THIS is why WE do it. Not only do we want to raise money to benefit our programs, we also want people to feel connected. Whether they are struggling in active addiction or know someone who is, whether they’ve lost someone, or whether they need an extra share of hope, our annual Memory Walk / Recovery Run provides all that and more for our community. There is a chance for better days ahead. There is a way to move forward, whether in grief or in a difficult part of your life. Giving up is not an option. Recovery is. And so is hope and healing.

Read the Note on Matters of Mental Health by Wendy

This event is near and dear to my heart. We have a strong team that works on all the organization, including but not limited to getting sponsors, taking responsibility for certain tasks, and even showing up before sunrise in the rain! This is Year Seven, and people are still losing loved ones and still grieving loved ones lost.  As I stood there that rainy morning, I got a lump in my throat and tears filled my eyes as the runners ran by. It is a bittersweet event, for sure, and we cannot do this alone. We sincerely appreciate everyone who made this morning possible.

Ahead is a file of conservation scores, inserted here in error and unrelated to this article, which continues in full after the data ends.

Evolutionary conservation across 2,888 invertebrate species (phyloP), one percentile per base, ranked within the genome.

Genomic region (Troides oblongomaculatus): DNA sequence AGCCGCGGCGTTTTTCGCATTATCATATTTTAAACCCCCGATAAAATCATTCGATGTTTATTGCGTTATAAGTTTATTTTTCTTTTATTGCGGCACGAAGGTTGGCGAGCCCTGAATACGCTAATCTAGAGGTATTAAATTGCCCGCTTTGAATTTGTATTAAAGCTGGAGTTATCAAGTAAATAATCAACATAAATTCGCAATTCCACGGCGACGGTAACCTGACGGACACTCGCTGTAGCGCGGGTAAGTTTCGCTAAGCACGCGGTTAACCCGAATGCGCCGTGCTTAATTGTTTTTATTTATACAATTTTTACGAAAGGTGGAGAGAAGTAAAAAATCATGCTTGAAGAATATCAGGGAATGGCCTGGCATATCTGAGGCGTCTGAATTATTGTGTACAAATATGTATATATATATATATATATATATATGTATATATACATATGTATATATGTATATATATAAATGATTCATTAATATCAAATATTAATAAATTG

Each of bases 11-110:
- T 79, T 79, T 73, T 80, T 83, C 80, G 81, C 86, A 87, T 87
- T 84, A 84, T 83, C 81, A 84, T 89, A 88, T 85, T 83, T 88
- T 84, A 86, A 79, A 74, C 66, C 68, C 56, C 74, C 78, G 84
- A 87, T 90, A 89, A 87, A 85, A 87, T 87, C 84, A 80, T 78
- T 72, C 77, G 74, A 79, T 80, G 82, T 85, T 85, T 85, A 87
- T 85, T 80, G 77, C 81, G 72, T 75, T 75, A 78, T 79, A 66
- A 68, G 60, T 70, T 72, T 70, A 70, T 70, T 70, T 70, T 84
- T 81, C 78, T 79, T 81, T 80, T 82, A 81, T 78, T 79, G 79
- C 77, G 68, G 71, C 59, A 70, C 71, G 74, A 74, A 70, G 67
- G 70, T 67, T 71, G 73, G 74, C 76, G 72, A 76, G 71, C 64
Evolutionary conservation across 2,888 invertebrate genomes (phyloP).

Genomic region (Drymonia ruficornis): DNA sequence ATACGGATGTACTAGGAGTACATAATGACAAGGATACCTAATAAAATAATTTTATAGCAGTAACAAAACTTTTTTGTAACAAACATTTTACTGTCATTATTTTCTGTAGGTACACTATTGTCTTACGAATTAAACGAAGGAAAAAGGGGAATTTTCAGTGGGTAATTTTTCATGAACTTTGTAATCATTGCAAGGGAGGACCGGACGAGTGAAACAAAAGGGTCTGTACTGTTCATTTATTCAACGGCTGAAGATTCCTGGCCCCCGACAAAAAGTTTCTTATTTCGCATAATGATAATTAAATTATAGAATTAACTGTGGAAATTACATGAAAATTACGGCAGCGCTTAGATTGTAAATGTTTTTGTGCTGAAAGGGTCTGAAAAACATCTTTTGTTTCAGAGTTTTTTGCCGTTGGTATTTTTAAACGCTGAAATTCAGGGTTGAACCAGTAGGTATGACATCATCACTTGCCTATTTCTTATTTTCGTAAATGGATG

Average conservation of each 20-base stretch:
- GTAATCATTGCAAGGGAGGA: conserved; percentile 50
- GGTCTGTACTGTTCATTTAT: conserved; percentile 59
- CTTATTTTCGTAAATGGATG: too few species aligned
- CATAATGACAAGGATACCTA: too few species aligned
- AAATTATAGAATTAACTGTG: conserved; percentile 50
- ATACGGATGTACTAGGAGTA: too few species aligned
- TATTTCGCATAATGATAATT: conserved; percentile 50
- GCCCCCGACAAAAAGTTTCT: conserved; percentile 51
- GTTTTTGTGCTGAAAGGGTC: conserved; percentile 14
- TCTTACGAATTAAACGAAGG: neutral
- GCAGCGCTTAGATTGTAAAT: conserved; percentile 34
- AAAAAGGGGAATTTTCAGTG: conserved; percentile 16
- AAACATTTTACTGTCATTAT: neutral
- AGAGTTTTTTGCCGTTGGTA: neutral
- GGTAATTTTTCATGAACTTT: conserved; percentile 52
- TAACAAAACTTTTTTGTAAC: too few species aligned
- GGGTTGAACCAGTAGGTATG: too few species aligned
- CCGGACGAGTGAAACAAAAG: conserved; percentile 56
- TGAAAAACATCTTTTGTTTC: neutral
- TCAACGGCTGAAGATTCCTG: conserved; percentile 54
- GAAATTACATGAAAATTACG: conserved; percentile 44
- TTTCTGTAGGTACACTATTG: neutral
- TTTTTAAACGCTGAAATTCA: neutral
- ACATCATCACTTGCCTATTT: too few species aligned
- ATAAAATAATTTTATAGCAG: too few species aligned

August is Overdose Awareness Month. While it can be a heartbreaking time of year, it can also serve as a reminder of what an overdose is and how we can help someone if they are in the middle of one, and it can also give families a chance to share pictures and stories of their loved ones.

If you want to be a part of this campaign, please consider sharing with us a story and picture of someone you have lost. We will share it on our social media pages beginning in August.

Please note:

-Please keep your story under 600 words.

-We reserve the right to edit for content.

-Please submit your details to no later than July 25, 2023.


April 22, 2023: Do you have unused or expired medication? There is a safe way to dispose of it. If you’re in the surrounding Harford County, MD area, please stop by one of the locations on this flyer to get rid of your medication. Check with your local law enforcement agency or hospital if you are not from the area, but would like to properly dispose of the medication in your household.